AAS 2018 Annual Conference

March 22-25 | Washington, D.C.

Marriott Wardman Park Hotel

Deadline for Receipt of All Proposals is August 8, 2017.

Deadline to submit post for this forum is July 31, 2017

The AAS has provided below a forum for individual seeking assistance in connection with submitting a session proposal.

How to use the forum:

If you have a session you would like to propose and need a few more individual to participate - click the Sessions Organizers seeking Participants forum. Next, click 'Add a Topic' or reply to a posted topic

If you are an individual and would like to participate on a session in Washington, D.C. but do not have enough contacts to form a session proposal, click Participants Seeking Sessions. Next, click 'Add a Topic' or reply to a posted topic.

Please make sure to include the following information:

  1. Your name, affiliation and how you would like to be contacted.
  2. The topic of your proposed session or the topic of your paper
  3. The geographic area of study that best represents this topic

Important note for anyone using this forum.  Posting session or paper information here is not a substitution to submitting a formal proposal using the online application form.  It is your responsibility to make sure the organizer of a session receives the information requested and/or your responsibility to ensure the information is submitted in a timely manner.

Gender, Race and Empire, Colonial literature and History, Indochina, South East Asia
Last Post 27 Jul 2017 03:44 AM by Fay Wanrug Suwanwattana. 0 Replies.
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Fay Wanrug SuwanwattanaUser is Offline
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27 Jul 2017 03:44 AM

    I am a Phd candidate at the University of Oxford. My thesis looks into colonial literature written by the French about Indochina and their imperial literary culture from 1880s to 1920s. I am using historicist approach to examine the French construction of the Indochinese other and its political and aesthetic implications by focusing on Decadent thematics and aesthetics such as opium, sexuality and spirituality (particularly esotericism).

    My paper for this conference is entitled ‘Reinventing Alternative Modern Masculinity Through Indigenous Androgyny in Fin de Siècle French Colonial Literature of Indochina: The Case of Albert de Pouvourville (1861-1939)’ (see the abstract below)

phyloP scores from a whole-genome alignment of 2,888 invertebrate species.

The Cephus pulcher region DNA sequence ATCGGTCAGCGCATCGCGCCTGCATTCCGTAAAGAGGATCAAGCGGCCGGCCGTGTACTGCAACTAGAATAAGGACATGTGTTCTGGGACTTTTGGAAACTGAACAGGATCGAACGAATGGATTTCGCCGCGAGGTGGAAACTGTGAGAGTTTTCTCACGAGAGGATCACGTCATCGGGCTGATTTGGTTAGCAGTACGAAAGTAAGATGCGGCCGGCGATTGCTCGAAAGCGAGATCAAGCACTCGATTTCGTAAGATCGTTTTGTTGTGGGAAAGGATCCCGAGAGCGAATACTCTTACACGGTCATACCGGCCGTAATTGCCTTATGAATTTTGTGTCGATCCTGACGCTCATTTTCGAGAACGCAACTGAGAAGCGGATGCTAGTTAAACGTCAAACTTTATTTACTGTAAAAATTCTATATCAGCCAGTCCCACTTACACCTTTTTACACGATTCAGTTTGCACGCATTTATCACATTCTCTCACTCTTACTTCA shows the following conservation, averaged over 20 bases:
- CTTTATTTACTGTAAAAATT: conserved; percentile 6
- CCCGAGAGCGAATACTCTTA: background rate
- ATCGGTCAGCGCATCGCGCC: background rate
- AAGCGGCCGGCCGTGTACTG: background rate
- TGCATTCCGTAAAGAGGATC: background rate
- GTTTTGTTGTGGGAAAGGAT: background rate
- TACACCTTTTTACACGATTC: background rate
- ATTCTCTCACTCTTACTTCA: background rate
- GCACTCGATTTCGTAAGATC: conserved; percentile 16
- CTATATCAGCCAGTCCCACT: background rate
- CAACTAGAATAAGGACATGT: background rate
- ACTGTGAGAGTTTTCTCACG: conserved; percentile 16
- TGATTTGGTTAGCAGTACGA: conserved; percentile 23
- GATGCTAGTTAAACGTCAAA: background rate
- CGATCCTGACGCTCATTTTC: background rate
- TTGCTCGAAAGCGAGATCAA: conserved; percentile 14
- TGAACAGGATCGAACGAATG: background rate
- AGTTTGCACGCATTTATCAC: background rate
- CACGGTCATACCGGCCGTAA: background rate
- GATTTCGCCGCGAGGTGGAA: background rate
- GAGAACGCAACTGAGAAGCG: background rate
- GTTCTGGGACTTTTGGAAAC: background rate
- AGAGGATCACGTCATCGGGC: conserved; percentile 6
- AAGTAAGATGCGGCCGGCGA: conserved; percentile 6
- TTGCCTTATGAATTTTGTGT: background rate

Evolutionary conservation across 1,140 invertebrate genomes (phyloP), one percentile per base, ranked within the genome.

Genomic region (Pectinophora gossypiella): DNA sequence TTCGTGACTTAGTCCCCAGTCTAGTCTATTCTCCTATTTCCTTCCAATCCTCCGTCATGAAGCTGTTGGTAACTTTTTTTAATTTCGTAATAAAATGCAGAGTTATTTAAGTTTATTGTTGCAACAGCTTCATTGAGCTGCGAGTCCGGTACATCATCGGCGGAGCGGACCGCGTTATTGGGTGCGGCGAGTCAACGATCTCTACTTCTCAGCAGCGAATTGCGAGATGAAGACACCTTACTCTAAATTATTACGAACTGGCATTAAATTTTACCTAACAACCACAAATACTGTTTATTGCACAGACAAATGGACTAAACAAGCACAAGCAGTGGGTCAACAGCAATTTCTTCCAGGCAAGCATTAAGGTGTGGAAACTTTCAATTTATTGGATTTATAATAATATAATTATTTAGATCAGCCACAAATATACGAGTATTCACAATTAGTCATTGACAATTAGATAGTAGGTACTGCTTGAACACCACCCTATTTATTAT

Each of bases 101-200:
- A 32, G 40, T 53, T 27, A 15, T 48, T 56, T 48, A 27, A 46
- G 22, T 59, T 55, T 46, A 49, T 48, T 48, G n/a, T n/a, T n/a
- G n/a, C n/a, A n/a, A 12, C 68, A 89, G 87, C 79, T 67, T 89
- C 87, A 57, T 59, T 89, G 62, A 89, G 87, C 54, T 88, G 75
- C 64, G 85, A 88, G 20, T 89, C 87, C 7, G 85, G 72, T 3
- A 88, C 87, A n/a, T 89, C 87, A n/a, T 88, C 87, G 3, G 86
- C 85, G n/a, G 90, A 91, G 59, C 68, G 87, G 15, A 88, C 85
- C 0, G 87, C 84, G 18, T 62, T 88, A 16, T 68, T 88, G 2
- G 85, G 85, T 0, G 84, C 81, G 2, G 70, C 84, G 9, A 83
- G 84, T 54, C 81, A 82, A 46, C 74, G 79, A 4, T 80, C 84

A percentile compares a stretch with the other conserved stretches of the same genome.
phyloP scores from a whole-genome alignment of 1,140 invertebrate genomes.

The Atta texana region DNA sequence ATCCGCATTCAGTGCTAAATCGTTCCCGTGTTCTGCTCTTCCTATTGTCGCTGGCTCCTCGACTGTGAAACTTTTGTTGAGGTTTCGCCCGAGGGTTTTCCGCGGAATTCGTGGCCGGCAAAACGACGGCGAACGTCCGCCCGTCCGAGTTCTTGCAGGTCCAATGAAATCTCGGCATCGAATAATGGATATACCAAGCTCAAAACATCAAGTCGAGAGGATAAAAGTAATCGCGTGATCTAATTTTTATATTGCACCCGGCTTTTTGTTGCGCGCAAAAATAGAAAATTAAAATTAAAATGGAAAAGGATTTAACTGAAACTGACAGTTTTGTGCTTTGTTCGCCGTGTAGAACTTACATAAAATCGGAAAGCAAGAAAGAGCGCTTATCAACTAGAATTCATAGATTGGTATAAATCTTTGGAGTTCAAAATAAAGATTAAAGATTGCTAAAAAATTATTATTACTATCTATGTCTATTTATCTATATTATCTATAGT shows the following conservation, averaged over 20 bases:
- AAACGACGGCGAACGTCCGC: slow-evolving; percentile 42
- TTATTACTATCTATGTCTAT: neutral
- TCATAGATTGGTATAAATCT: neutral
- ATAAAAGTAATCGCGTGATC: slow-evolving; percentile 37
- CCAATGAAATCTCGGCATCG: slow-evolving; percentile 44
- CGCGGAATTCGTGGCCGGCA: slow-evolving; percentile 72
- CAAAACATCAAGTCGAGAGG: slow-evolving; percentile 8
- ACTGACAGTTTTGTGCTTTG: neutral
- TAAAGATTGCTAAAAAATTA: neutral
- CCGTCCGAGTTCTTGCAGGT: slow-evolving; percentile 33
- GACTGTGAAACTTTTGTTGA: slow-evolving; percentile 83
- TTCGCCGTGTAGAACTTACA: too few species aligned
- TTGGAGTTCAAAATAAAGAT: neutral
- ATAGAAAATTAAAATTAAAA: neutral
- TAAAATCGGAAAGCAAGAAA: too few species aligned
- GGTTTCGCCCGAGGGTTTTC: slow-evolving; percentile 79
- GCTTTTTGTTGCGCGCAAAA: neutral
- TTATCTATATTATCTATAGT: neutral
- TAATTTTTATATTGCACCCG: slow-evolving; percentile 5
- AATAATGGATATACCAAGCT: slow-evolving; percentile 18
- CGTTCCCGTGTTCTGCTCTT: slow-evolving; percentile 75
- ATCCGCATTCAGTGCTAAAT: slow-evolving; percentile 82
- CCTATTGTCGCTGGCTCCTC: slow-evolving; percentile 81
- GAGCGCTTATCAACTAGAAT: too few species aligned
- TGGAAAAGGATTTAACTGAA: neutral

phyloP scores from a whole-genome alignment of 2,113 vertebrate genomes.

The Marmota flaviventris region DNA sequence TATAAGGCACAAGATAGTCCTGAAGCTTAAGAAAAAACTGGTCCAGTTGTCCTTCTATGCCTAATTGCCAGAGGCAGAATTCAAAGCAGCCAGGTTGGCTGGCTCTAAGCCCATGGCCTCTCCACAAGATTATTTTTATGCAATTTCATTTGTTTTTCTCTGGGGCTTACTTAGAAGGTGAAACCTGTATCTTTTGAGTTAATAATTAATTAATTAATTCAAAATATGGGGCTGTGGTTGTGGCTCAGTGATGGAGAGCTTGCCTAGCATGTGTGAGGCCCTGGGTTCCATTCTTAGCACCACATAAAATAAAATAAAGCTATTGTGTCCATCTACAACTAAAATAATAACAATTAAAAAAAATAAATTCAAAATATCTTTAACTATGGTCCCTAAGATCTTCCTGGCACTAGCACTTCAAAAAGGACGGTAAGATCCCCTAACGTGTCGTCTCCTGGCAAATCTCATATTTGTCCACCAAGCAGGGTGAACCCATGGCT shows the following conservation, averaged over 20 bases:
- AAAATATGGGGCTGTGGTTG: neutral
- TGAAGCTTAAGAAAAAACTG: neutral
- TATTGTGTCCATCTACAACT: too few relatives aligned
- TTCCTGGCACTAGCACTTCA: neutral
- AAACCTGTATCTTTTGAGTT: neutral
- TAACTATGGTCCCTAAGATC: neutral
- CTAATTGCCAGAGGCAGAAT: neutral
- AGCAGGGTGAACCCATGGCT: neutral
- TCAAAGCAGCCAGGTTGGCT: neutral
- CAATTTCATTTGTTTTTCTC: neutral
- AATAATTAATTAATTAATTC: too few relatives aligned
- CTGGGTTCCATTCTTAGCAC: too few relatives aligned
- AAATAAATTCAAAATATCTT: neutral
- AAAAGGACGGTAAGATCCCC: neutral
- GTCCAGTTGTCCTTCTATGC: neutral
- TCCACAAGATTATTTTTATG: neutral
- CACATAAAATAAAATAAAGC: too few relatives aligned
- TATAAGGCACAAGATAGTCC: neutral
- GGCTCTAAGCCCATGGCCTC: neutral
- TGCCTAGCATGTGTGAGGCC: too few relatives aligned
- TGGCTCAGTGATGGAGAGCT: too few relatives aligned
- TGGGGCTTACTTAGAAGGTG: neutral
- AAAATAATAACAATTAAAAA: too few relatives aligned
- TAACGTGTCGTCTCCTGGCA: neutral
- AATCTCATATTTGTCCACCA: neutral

I am interested in participating in panels that look into the questions of gender, race and Empire, and/or Colonialism, Orientalism, Post-Colonialism, and/or South-East Asian literature, or any related topics that might focus on broader cross-cultural/transnational exchange.

    Please feel free to contact me for any further information.

    All the best,
    Fay Wanrug Suwanwattana

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    ‘Reinventing Alternative Modern Masculinity Through Indigenous Androgyny in Fin de Siècle French Colonial Literature of Indochina: The Case of Albert de Pouvourville (1861-1939)’

    The effeminate male colonised has largely been explored by critics of the Empire as one of the foundational tropes constitutive of colonial discourse and political domination of non-European people. In this paper, I shall examine one of the most acclaimed, yet forgotten, novels of fin de siècle French Indochina, L’Annam sanglant (1890). Using a historicist and materialist approach along with textual analysis, I argue for a counter-narrative reading of this novel, not so much vis à vis colonialism as from the gender terms. Written by the well-respected Orientalist and colonial administrator, Albert-Eugène de Pouvourville, this novel proposes a rewriting of the crucial 1883 episode of the French conquest of Tonkin against the indigenous army led by the Chinese ‘Black Flag’ leader from an unusual point of view of the native. The topos of male androgyny played out around the effeminate Chinese sage-warrior is informed by the Decadent aesthetics at vogue among avant-garde Parisian artistic circle, depicting the military milieu in pervasive homoerotic overtones. However, through an unexpected association of martial heroism with Oriental esotericism, I contend that Pouvourville not only responses to the perceived national crisis of manhood preoccupying France more than any other European nations, but he also reinvents an alternative model of ‘modern masculinity,’ ‘deprovincialising’ Western heteronormative binarism.

    Key words:
    French Indochina
    Colonial Literature
    Postcolonial Theory
    Gender, Race and Empire

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